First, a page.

17. Anonymous3:11 AM

    Actually the corruption inside the Church was not the main ingredient in the success of Luther. That was a catalyst to the movement but the main reason originated in the political opportunity that the German princes saw of disengaging from Rome and taking possession of the Church's properties. As a consequence they supported Luther stongly, granted him protection and established Lutheranism as a mandatory religion in their estates. They also persecuted Catholicism and rooted out whatever vestiges that ramained in their territories.

  18. Anonymous12:16 PM

    Gratias, Our Lady is not in Lutheranism, or any of the sects, for the simple reason that Jesus is not there. A Loyal Reader

  19. J. G. Ratkaj3:18 PM

    Indeed some remarkable excerpts concerning Lutheran error. But Pius X' brilliant unmasking of the so called reformators as "enemies of the cross of Christ" in his commemorable encyclical letter EDITAE SAEPE (1910) is of course above reach:

    "Then those proud and rebellious men came on the scene who are "enemies of the cross of Christ . . .Their god is the belly...they mind the things of earth."[18] These men were not concerned with correcting morals, but only with denying dogmas."

  20. \\Solus Deus by Martin Luther explains why the Virgin Mary Mother of God has been eliminated from postconciliar Catholicism,\\

    I don't know what you mean by the Virgin being eliminated from postconciliar Catholicism, and I don't think you are either, but it cannot be blamed on Luther.

    He himself was very devoted to the Virgin, and believed and preached the customary Marian doctrines, including the Assumption, Perpetual Virginity, and Immaculate Conception.

    As he put it, "Veneration for the Virgin is written on the deepest recesses of the Christian's heart."

    Most holy Theotokos, save us.

  21. Anonymous3:56 PM

    Good point anon. While Luther's work was laughable drivel, it provided a nice excuse to seize the Church's property in Germany and elsewhere.

    They'll have fun giving all that property back too after the great chastisement ahead and the global conversion to Catholicism.

  22. Anonymous4:15 PM

    Jack said:

    "He himself was very devoted to the Virgin, and believed and preached the customary Marian doctrines, including the Assumption, Perpetual Virginity, and Immaculate Conception."

    Strange this, as we know that Our Lady is the "destroyer" of all heresies....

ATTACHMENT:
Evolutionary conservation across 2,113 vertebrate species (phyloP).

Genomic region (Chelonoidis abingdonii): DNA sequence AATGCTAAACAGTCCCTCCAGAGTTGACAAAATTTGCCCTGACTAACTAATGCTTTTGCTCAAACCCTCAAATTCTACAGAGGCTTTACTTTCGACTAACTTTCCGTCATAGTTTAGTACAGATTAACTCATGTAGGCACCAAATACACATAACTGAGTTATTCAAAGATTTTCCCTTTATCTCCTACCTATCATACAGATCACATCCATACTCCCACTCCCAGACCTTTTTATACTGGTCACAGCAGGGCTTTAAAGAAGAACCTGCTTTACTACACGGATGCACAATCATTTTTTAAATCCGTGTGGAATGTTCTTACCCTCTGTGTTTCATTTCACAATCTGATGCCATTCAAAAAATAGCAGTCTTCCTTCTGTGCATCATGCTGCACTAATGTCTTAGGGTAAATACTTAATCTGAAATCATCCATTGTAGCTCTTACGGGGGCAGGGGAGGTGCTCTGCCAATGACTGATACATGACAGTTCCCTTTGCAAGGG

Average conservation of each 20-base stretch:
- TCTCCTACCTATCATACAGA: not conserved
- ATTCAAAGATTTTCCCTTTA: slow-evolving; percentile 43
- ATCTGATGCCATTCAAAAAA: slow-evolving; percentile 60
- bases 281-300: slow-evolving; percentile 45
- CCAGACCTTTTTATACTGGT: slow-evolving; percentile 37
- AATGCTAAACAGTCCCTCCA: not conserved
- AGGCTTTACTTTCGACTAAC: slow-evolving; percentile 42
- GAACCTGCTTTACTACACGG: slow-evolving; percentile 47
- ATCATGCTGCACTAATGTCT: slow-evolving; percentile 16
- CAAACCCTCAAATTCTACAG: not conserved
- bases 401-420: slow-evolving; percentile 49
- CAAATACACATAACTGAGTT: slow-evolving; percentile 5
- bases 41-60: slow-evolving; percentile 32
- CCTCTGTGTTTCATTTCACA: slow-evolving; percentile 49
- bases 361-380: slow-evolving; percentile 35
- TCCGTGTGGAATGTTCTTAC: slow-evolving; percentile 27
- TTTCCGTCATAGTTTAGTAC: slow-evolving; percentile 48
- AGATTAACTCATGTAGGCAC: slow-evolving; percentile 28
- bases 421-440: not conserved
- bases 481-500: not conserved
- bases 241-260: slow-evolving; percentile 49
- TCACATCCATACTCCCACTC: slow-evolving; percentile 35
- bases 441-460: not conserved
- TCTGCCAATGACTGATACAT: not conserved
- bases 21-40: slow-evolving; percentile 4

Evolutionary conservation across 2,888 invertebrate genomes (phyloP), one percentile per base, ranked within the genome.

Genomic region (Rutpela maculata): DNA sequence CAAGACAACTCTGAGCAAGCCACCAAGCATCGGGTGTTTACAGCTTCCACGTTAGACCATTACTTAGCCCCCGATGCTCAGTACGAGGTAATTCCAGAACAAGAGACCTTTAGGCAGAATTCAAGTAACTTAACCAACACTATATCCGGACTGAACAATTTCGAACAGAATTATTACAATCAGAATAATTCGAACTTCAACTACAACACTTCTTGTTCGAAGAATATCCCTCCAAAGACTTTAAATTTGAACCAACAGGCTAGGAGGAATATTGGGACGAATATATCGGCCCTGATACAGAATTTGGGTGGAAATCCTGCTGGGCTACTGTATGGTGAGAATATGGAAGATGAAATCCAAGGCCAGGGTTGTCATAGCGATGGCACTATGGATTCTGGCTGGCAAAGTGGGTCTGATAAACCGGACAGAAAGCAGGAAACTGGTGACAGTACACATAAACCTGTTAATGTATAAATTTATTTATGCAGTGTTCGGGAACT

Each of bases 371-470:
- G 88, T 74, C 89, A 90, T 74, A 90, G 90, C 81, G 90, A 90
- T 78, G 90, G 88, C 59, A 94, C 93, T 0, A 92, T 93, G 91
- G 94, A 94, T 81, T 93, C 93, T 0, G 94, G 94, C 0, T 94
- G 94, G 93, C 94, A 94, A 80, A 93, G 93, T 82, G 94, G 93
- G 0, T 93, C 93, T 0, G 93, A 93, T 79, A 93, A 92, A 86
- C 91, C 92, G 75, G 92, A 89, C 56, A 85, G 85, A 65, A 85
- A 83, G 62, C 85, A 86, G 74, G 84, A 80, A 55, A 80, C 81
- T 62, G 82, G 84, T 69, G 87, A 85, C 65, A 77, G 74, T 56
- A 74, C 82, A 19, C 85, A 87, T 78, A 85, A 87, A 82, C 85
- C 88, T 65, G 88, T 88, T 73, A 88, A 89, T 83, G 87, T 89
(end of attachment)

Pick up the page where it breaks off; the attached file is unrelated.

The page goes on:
Just saying, Jack.


  23. John McFarland5:16 PM


    The relative conservatism of the Lutherans, and particularly the Swedish Lutherans is true enough. I think that "misa" is in fact the standard terms in Swedish for their services. They left the Church because in those days they always did what the Germans did. The Germans were the cool kids of Northern Europe, if you will.

    But be that as it may, they don't have the faith, and they don't have the Mass. Whether or not a ship has smokestacks doesn't mean much if it doesn't have an engine.

  24. Anonymous12:55 PM

    As others have mentioned, the causes of the Reformation and its ability to "stick" are more complex than just a reaction to the commonly mentioned abuses at the time. As has others have already said, there was a strong political element to it too.

    Going back further, during the Great Western schism, and more importantly during the Concilliarist heresy/schism (an often forgotten rotten fruit of the Council of Constance--as Modernism is to Vatican II and its post-concilliar period and hermeneutic, Concilliarism is to Constance and its post-concilliar period and hermeneutic), many countries took at best, a neutral stance, toward Rome. The papacies immediately after Constance followed the Concilliarist model and it wasn't until Eugenius IV and the split between the papalists and concilliarists at the Council of Basel (the papalists moving to Florence) that the Church started getting back on track. For example, the Germans took this neutral stance once the lines were drawn during the Concilliarist schism and simply waited for the victor. The result of this mix of concilliarism and neutrality was over a generation of Catholics, with Germans at the forefront, with no real relationship or loyalty to Rome right up to the eve of the Reformation.

  25. That the Swedes "left the Church because the Germans did" can surely not be sustained (nor, indeed can "that the Germans did"). Scandinavian politics and the will of a king were surely the main factors.